At the Baltic School District - safety, tolerance, and respect are important behaviors in our schools. We expect it of all students and staff. Please use this form to share your concern. This report will be reviewed by a school Superintendent, Principal or Counselor within 24 hours. However this site is only monitored on school calendar days.
Signs your child may be a victim of bullying:
Personal items often missing
Asking for extra money
Frequently “losing” lunch pocket money
Frequent headaches or stomachaches
Avoiding after-school activities
Consistently going to school early or late
Pretending to be sick or constantly missing school.
What Is Bullying in School?
Bullying in school occurs when one student or a group of students intentionally hurt another student. This abuse may be physical, psychological, or emotional. The last type is one of the most common forms of bullying in schools, and one of the least recognized by parents. Reasons for bullying vary almost as much as its types.
The bully (or bullies) may have self-esteem issues and would only feel better about themselves by picking on someone who is weaker and less powerful.
Students may develop a herd mentality and pick on a child who does not conform to what they view as normal.
Students bully other students so as to be seen as “cool” and avoid being bullied themselves.
In some cases, bullies are being abused at home and they take out their anger on one or more students they deem most likely to “take it” and not stand up for themselves. They might also bully students with healthy homes out of their envy for their normal and happy lives.
School Bullying is classified as follows:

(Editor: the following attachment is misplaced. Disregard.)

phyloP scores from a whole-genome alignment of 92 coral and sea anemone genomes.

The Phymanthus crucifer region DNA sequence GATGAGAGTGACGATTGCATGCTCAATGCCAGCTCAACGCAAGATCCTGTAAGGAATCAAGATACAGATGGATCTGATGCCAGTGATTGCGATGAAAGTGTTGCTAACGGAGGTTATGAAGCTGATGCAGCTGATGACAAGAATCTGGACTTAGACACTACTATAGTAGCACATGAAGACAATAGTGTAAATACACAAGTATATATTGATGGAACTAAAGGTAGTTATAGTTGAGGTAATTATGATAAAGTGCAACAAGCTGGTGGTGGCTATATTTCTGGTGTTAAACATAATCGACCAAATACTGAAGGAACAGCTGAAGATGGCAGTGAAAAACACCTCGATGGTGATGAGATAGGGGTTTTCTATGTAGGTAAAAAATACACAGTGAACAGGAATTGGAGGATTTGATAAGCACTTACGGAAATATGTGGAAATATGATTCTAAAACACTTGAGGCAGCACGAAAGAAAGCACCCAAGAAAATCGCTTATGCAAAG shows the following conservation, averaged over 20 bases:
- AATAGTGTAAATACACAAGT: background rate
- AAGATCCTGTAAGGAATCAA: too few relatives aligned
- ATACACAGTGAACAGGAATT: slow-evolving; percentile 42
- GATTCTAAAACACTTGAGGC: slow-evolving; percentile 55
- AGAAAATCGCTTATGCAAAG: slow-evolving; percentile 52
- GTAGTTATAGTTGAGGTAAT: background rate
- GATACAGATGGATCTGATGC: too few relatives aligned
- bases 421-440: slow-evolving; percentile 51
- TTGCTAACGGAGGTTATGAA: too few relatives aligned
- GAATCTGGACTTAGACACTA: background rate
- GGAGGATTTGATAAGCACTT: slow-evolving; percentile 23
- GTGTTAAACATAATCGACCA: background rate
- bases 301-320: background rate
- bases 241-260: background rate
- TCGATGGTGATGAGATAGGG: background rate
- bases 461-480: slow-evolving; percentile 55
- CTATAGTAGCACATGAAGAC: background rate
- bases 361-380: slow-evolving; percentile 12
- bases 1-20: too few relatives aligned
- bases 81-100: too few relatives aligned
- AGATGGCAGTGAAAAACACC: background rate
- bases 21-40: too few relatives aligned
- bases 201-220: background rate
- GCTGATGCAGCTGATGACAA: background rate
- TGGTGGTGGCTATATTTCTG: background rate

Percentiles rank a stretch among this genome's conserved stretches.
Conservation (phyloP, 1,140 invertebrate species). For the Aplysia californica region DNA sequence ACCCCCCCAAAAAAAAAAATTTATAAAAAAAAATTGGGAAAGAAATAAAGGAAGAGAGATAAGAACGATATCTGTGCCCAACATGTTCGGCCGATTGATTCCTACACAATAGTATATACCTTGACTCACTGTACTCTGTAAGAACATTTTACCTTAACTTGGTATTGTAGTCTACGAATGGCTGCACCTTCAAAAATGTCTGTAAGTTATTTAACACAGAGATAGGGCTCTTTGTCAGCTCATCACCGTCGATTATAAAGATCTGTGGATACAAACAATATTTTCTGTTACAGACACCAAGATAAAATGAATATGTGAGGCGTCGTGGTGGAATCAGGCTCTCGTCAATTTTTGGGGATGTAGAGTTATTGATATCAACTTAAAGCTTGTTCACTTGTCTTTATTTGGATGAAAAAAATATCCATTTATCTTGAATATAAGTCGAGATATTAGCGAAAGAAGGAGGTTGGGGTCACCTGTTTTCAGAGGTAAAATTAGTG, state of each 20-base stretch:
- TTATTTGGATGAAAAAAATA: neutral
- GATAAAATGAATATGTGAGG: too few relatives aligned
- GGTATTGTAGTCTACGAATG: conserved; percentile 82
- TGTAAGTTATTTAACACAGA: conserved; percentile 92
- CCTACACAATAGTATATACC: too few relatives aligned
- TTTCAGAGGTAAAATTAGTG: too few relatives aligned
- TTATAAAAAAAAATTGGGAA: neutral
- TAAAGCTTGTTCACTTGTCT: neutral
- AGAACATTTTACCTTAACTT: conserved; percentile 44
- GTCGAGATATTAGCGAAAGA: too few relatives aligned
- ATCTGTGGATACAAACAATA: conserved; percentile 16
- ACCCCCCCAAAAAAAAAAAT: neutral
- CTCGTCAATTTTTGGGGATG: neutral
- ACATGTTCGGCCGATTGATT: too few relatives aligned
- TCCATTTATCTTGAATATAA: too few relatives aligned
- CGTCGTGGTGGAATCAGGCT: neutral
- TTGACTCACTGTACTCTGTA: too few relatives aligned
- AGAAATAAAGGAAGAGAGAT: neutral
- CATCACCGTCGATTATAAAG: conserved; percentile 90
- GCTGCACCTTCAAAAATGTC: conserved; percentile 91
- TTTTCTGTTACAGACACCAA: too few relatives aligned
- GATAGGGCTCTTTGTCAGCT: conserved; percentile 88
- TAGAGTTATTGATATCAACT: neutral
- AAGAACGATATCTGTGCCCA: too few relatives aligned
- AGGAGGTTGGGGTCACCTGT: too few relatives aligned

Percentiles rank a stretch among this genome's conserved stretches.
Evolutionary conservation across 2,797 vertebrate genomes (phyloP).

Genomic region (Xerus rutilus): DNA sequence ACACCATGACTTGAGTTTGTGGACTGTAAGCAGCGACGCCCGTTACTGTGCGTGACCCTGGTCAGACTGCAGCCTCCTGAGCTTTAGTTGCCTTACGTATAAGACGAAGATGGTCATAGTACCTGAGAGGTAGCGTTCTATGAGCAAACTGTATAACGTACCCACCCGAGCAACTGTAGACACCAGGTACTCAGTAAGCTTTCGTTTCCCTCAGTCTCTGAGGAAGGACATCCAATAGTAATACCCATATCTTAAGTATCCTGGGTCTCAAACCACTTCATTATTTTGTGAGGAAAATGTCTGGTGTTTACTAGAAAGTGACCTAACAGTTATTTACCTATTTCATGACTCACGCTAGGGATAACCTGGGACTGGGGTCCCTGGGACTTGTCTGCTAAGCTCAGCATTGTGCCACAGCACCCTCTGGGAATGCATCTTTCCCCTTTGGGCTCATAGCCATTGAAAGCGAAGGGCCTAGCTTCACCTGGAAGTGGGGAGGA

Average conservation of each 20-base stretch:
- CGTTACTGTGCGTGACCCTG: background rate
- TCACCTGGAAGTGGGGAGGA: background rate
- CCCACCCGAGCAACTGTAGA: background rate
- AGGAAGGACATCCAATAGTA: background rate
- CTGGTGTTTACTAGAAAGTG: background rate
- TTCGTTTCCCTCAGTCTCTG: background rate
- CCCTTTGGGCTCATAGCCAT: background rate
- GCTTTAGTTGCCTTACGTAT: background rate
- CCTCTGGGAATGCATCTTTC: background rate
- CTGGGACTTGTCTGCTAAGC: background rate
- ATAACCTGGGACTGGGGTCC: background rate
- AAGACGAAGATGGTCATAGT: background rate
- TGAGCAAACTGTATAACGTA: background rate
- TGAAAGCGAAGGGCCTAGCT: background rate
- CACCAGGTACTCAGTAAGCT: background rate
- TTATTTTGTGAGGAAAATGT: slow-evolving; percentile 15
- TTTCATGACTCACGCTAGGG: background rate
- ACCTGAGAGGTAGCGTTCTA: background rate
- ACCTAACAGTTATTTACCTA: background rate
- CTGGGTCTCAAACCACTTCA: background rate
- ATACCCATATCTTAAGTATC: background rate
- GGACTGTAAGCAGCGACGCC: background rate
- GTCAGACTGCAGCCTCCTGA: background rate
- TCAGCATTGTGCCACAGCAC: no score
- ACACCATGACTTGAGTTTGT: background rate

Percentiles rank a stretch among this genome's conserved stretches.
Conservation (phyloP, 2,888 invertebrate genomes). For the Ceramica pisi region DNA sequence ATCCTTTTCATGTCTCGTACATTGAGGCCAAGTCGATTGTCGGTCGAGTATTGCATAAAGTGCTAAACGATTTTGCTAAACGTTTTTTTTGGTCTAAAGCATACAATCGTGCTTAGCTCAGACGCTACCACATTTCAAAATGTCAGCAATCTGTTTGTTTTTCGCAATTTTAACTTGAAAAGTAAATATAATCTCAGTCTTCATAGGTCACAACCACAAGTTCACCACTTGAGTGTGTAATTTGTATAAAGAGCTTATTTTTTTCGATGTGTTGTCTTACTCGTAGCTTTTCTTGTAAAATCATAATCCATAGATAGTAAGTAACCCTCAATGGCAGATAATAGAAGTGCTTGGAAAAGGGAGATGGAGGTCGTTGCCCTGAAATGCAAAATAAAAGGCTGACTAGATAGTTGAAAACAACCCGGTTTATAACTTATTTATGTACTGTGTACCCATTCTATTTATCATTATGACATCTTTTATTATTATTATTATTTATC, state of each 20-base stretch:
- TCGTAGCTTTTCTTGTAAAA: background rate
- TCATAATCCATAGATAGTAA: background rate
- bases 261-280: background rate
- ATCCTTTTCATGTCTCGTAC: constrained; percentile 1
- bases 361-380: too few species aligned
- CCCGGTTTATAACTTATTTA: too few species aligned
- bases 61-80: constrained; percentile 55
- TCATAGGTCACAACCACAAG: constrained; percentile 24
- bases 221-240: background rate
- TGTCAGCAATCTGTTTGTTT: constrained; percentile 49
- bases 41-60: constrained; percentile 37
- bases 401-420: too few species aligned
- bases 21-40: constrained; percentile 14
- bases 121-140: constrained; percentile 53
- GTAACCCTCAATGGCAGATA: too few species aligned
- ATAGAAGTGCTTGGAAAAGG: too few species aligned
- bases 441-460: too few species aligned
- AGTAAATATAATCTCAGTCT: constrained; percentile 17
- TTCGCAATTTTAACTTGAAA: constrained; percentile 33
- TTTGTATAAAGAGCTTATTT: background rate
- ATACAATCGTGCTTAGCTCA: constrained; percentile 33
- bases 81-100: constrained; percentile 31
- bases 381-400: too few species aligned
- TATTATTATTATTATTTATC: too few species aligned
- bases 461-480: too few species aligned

Verbal: excessive and malicious teasing, insulting remarks, name calling, embarrassing jokes and revealing intimate information, cursing, crude and inappropriate sexual comments, threats and taunting.
Physical: hitting, tripping, kicking, pushing and shoving.
Social: ignoring a certain person, casting them out of a group, making them feel left out, spreading rumors about them and telling other kids not to be friends with them.
Cyber bullying: threats and inappropriate sexual comments via social media, texting, emailing and chat rooms. Bullying can occur between peers at school, in the community, or in social groups.
Researchers note that there are differences in school bullying patterns between boys and girls. Boys tend to be more physical while girls are verbal and use social bullying methods to hurt others. This passive-aggressive type of bullying may be harder for adults to detect.
Pack bullying is when a group of -usually- older children target one or more victims. It is similar to a pack of wolves hunting a prey together. Pack bullying can be physical or emotional. It is often done through cyber bullying. It lasts longer than real life bullying and can be more damaging because it can lead to long-term depression (dysthymia) or suicide.